There are some games where you can look at the box score and see just how dominant a team was in victory. This was not one of those games.
For the first time in program history, Temple (5-3, 3-2 American) defeated a top 25 team at home. The victim was a No. 21/23 (AP/CFB Playoff ranking) East Carolina (6-2, 3-1 American) program looking to keep in front of the pack racing for a guaranteed spot in the College Football Playoff access bowls. Despite being outgained by a wide margin in the box score, Temple took advantage of four East Carolina turnovers to score a 20-10 upset of the Pirates.
East Carolina had over 200 more offensive yards than Temple. It did not mater. East Carolina had more than twice as many first downs as Temple. It did not matter. East Carolina lost five fumbles to the Temple defense. It mattered. By the time Marquez Grayson pushed in to the end zone for East Carolina’s first touchdown of the game, Temple was just two minutes and 15 seconds away from victory, with a 20-10 lead to protect after the ECU extra point. It was a game of many missed opportunities for ECU, and it could end up costing the American Athletic Conference a spot in one of the big bowl games at the end of the season.
Temple’s offense was never able to do much, but it did do all it could to run clock when with the football. Temple’s defense recorded one of the two Temple touchdowns with a long fumble return for a score in the first half. It was enough to get head coach Matt Rhule a big win for the Temple program.
For East Carolina, this loss stings, but it remains to be seen just how much it could hurt. It would be quick to assume the Pirates are now at risk of falling behind Marshall in the playoff ranking, because nobody knows just how the selection committee views Marshall at this point. An undefeated Marshall needed East Carolina to lose, but losses for Colorado State and maybe Boise State, UCF and Cincinnati the rest of the way would certainly help as well. This will be important to pay attention to Tuesday when the new rankings come out.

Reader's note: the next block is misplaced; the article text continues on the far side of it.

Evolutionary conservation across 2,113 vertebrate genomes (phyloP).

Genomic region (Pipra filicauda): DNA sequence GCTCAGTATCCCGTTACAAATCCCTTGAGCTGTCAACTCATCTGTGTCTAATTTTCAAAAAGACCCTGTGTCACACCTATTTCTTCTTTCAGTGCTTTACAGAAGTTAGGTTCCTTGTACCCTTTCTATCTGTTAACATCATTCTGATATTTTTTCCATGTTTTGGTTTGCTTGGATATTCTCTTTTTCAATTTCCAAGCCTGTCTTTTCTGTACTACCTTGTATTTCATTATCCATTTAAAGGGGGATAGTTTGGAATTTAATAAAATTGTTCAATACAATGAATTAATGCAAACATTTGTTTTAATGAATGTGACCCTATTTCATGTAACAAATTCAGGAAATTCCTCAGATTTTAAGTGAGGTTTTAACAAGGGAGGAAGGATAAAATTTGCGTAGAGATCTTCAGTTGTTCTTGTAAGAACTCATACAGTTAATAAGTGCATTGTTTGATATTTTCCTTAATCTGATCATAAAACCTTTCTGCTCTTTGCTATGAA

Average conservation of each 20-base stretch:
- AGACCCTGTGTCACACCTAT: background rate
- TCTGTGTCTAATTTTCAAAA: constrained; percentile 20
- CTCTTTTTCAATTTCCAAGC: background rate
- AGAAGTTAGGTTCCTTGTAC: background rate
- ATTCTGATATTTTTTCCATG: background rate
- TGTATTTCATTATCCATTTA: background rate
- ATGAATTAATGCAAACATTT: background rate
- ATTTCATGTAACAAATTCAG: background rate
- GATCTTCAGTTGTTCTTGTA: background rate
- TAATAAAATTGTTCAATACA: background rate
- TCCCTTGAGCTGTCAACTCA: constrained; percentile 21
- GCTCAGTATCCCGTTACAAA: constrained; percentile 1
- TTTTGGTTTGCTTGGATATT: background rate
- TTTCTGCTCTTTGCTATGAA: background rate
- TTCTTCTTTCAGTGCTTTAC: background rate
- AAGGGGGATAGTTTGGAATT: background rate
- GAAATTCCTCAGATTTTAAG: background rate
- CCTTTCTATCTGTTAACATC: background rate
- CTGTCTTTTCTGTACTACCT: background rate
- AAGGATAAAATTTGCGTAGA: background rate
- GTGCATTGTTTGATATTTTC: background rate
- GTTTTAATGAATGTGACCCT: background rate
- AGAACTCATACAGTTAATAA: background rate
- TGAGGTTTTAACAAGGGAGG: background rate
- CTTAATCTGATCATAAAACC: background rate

East Carolina will get a week off to regroup, and they will return to action the following Thursday in a big conference game at Cincinnati. UCF is also in the conference hunt. East Carolina ends the season at home against the defending conference champions.
Temple’s last victory over a top 25 team came in 1998, against Virginia Tech. This was the first time Temple has defeated a top 25 team at home. The Owls are now one win shy of becoming eligible for postseason play.
Thanks to a Nebraska football player, we won’t have to go through an entire day without a portal post. Hurray?
Late this past week, Tony Butler announced in a very classy, heartfelt post on Twitter that he will be entering the NCAA transfer database. The move would serve as the first step in a departure from the Nebraska football program.
The cornerback could also return to the Nebraska football team if he so desires.
That said, Butler would be leaving the Cornhuskers as a graduate transfer. The 2020 season will be his final year of collegiate eligibility.
“In 2016, I came here as an 18-year-old kid lost and looking for a home. Nebraska, you became my home and brought me in with open arms,” Butler wrote. “This place became very special. …
“Nebraska, you have done an incredible job at helping a lost boy become a man. My family and I are forever grateful for this opportunity.”
A three-star 2016 signee, Butler was rated as the No. 22 player regardless of position in the state of Ohio. He took a redshirt as a true freshman.
The past three seasons, Butler played in 27 games. Four of those appearances came in 2019, which was likely the trigger for the decision to transfer. Most of the games played came on special teams.
Butler is the third player to leave the Nebraska football program in a week.